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Erroneous instruction on accomplice liability not enough to get conviction overturned

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The Indiana Court of Appeals has split on whether erroneous jury instruction was a harmless error or gave the jurors another base for finding a defendant guilty of attempted murder.

Ruben Rosales, a member of the Latin Kings gang in Anderson, was convicted of attempted murder following an attack on a rival gang member, Sergio Torres. A witness saw Rosales, carrying a baseball bat, and another man enter an alley were Torres was. No one saw Rosales actually hit Torres on the head with the bat.

At trial, the jury was instructed on the requirements for attempted murder as well as accomplice liability.

Rosales argued, on appeal, that the trial court made a fundamental error when it did not tell the jury that an accomplice to attempted murder must act with specific intent to kill. Instead, during the Rosales’ trial, the court told the jury an accomplice is someone “who knowingly or intentionally aids, induces or causes another person to commit an offense.”

In Ruben Rosales v. State of Indiana, 48A02-1303-CR-229, the Court of Appeals rejected Rosales’ arguments. It pointed out the accomplice liability was not the only theory for his conviction and the state’s evidence supports the jury’s finding that he was guilty of attempted murder as the principal.

“Here, the trial court properly instructed the jury on all the elements of the offense of attempted murder, with respect to which the additional instructions on accomplice liability were mere surplusage,” Edward Najam Jr., wrote for the majority. “The jury’s verdict form states that the jury found Rosales guilty of ‘Attempted Murder’ without delineating whether the jury found him guilty as the principal or the accomplice. Thus, when the jury found Rosales guilty of attempted murder, the State had met its burden of proof on each and every element of the offense of attempted murder, and ‘it simply does not matter how’ the jury was instructed on accomplice liability.”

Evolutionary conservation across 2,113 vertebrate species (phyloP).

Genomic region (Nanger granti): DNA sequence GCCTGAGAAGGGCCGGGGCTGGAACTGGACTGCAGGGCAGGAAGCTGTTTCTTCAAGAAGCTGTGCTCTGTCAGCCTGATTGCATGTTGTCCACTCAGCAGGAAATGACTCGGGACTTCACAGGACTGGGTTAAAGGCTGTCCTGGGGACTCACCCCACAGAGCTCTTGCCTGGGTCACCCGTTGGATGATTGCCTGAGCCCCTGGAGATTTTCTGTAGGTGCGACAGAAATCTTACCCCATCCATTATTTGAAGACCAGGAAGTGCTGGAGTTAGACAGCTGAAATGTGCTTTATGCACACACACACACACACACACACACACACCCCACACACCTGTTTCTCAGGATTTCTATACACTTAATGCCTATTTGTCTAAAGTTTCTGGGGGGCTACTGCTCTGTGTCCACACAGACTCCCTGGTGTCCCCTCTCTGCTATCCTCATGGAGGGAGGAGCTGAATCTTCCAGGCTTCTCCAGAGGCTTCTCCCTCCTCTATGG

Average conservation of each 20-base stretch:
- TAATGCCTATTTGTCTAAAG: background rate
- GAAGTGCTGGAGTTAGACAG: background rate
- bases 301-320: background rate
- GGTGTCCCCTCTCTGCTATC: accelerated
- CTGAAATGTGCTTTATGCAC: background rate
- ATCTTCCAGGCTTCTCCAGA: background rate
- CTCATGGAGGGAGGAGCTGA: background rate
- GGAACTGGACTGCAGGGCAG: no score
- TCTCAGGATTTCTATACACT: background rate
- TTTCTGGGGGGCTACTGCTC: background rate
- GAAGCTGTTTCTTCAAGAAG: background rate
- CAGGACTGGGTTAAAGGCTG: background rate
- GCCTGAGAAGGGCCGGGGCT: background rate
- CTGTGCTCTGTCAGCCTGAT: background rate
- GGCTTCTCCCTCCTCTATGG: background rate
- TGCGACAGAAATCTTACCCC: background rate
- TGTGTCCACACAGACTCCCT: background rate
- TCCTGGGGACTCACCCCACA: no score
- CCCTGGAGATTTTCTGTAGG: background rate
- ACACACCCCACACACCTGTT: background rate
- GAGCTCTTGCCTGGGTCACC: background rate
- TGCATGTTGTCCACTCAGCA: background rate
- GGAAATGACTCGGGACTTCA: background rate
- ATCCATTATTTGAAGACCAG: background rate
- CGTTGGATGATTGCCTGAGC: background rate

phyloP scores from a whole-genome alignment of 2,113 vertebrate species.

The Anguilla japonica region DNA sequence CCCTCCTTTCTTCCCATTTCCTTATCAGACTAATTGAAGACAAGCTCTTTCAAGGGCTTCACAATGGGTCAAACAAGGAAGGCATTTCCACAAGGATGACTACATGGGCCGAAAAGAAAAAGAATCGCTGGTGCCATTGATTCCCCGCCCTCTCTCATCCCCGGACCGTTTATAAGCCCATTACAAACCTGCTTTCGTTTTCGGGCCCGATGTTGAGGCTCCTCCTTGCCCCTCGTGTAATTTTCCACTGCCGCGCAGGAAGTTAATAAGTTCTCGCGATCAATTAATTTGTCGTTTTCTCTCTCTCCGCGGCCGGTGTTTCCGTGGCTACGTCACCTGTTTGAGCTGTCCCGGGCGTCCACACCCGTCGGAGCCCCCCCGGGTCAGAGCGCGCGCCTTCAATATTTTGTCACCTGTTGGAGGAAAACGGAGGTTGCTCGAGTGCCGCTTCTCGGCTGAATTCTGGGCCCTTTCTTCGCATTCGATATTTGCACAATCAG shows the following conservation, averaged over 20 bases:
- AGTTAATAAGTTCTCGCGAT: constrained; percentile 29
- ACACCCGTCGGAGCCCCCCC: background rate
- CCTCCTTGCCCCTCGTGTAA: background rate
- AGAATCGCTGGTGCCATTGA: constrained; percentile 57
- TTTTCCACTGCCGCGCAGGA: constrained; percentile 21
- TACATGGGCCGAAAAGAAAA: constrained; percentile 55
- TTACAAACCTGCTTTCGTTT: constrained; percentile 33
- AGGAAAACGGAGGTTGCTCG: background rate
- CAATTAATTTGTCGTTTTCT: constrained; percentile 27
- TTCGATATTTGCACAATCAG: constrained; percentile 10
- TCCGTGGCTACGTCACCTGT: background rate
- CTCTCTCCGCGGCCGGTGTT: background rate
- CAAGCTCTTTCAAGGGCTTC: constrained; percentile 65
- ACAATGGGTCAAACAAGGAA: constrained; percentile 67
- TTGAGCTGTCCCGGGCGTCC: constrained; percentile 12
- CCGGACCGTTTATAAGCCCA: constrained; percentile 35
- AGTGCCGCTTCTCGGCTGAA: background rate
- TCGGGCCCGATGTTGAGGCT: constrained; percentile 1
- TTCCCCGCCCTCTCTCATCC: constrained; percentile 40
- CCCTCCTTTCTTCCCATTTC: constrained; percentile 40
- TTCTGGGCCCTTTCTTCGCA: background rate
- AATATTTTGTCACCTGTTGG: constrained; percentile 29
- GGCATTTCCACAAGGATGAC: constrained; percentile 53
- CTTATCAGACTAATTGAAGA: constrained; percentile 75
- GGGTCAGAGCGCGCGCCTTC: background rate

Judge Terry A. Crone dissented, arguing the jury instruction was a fundamental error because only the final instructions to the jury mentioned accomplice liability. This gave the jurors two distinct avenues for finding Rosales guilty and while they could have convicted him as principal, they could also have found him guilty as an accomplice based on the erroneous instruction.
 

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  1. Just an aside, but regardless of the outcome, I 'm proud of Judge William Hughes. He was the original magistrate on the Home place issue. He ruled for Home Place, and was primaried by Brainard for it. Their tool Poindexter failed to unseat Hughes, who won support for his honesty and courage throughout the county, and he was reelected Judge of Hamilton County's Superior Court. You can still stand for something and survive. Thanks, Judge Hughes!

  2. CCHP's real accomplishment is the 2015 law signed by Gov Pence that basically outlaws any annexation that is forced where a 65% majority of landowners in the affected area disagree. Regardless of whether HP wins or loses, the citizens of Indiana will not have another fiasco like this. The law Gov Pence signed is a direct result of this malgovernance.

  3. I gave tempparry guardship to a friend of my granddaughter in 2012. I went to prison. I had custody. My daughter went to prison to. We are out. My daughter gave me custody but can get her back. She was not order to give me custody . but now we want granddaughter back from friend. She's 14 now. What rights do we have

  4. This sure is not what most who value good governance consider the Rule of Law to entail: "In a letter dated March 2, which Brizzi forwarded to IBJ, the commission dismissed the grievance “on grounds that there is not reasonable cause to believe that you are guilty of misconduct.”" Yet two month later reasonable cause does exist? (Or is the commission forging ahead, the need for reasonable belief be damned? -- A seeming violation of the Rules of Profession Ethics on the part of the commission) Could the rule of law theory cause one to believe that an explanation is in order? Could it be that Hoosier attorneys live under Imperial Law (which is also a t-word that rhymes with infamy) in which the Platonic guardians can do no wrong and never owe the plebeian class any explanation for their powerful actions. (Might makes it right?) Could this be a case of politics directing the commission, as celebrated IU Mauer Professor (the late) Patrick Baude warned was happening 20 years ago in his controversial (whisteblowing) ethics lecture on a quite similar topic: http://www.repository.law.indiana.edu/cgi/viewcontent.cgi?article=1498&context=ilj

  5. I have a case presently pending cert review before the SCOTUS that reveals just how Indiana regulates the bar. I have been denied licensure for life for holding the wrong views and questioning the grand inquisitors as to their duties as to state and federal constitutional due process. True story: https://www.scribd.com/doc/299040839/2016Petitionforcert-to-SCOTUS Shorter, Amici brief serving to frame issue as misuse of govt licensure: https://www.scribd.com/doc/312841269/Thomas-More-Society-Amicus-Brown-v-Ind-Bd-of-Law-Examiners

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